National Guard, Active-Duty Troops Are Assisting with Body Removals in NYC

Senior Airman Anita Walter poses for a photo outside Bellevue Hospital in New York City, April 4, 2020.
Senior Airman Anita Walter from North Tonawanda, New York, assigned to the Fatality Search and Recovery Team of the New York Air National Guard's 107th Attack Wing, poses for a photo outside Bellevue Hospital in New York City, April 4, 2020. The airmen are trained in the dignified recovery of human remains during disasters and are supporting the Office of the Chief Medical Examiner of New York City as part of New York's response to the COVID-19 pandemic. (Sean Madden/U.S. Air National Guard)

About 170 National Guard troops and 49 active-duty soldiers have taken on the grim task of assisting New York City with the removal of the growing number of bodies of those who die alone during the novel coronavirus pandemic, according to Guard officials.

"They've been involved in, and continue to be involved, unfortunately, in mortuary affairs," Air Force Gen. Joseph Lengyel, chief of the National Guard Bureau, said at a Pentagon briefing Wednesday. He was referring to the troops assisting the city's Office of the Chief Medical Examiner (OCME) in the removal of "unattended" deceased.

"There is a capacity in the National Guard to deal with it," he said, as troops back up the overwhelmed ME's office by going into apartments and homes where someone has died without family or a doctor in attendance.

Lengyel said Maj. Gen. Ray Shields, adjutant general of the New York National Guard, told him that "on a normal, non-COVID sort of a day" about 25 bodies need to be removed from homes.

Related: More Than 25,000 Former Soldiers Have Now Volunteered to Return to Duty

"Those numbers are up significantly, and 150 people a day are needing to be taken" to the ME's office for examination of the cause of death, Lengyel said.

The brunt of the task has been assigned to 32 members of the Fast Search and Recovery Team (FSRT) of the Air National Guard's 107th Attack Wing, based at Niagara Falls Air Reserve Station, said Eric Durr, director of public affairs for the New York National Guard.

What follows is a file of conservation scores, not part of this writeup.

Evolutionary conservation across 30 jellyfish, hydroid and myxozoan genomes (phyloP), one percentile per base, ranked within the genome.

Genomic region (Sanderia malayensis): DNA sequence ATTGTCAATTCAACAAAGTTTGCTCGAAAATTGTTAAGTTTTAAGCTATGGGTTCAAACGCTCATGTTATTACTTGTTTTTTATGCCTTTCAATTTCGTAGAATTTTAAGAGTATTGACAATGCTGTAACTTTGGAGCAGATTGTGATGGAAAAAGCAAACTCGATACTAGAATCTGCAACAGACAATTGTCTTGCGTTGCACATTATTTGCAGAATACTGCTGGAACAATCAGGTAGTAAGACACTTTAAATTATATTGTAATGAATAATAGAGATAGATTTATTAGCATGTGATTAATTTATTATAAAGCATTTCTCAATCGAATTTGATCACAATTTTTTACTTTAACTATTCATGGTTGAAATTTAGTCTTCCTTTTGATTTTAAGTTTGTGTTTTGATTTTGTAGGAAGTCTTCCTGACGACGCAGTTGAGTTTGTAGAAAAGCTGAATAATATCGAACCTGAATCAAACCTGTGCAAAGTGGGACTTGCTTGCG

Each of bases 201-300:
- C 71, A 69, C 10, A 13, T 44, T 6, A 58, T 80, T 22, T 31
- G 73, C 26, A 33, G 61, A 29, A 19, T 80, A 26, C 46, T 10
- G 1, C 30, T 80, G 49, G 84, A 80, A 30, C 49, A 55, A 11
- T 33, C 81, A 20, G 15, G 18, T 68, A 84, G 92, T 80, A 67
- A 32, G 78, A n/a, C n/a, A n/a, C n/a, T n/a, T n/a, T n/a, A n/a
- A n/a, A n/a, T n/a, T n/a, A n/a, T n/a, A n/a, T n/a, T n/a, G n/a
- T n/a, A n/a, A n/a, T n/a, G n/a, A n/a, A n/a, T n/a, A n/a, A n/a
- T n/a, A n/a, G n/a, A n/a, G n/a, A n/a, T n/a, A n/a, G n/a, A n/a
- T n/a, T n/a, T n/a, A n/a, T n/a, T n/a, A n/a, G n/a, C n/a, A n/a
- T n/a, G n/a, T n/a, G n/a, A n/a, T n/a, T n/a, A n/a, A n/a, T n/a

The FSRT, trained to assist in natural disasters and the recovery of personnel in chemical or biological attacks, has been assigned to assist the ME's office; they are backed up by another 140 regular Guard personnel now on duty in the city, Durr said.

In addition, 49 active-duty soldiers from the Army's 54th Quartermaster Company have been assigned to assist with mortuary affairs in the city, he added.

There is little sign that demand for National Guard assistance at the ME's office, which normally has a capacity of about 900 bodies in its morgue facilities, will taper off soon.

To deal with the overflow, the office has sent refrigerator trucks to local hospitals for temporary storage of the deceased.

At a news conference Friday, New York Gov. Andrew Cuomo said he is "cautiously optimistic" that the upward curve of new coronavirus cases in the state and city is flattening.

"The bad news is that we continue to lose a tremendous number of lives," he said.

Wednesday was the worst day in the state for coronavirus deaths, with 799 reported. That was up from 777 Thursday, the vast majority of them in New York City, Cuomo said.

New York's OCME prepared a plan in 2008 for dealing with an influenza pandemic, but the spread of COVID-19 appears to have gone beyond anything that could have been foreseen.

"The concept for managing deaths due to a [pandemic influenza] event is simple: The OCME will recover, process, and hold decedents from residential and healthcare facility locations until private sector entities are able to manage final disposition," according to the 2008 plan. But local funeral homes have been unable to handle the volume.

"The goal of this OCME response strategy is to honor life by respectfully managing one's death," the plan states.

-- Richard Sisk can be reached at

Read more: Army's Seattle Field Hospital Closes After 3 Days, Without Treating a Single Patient

Story Continues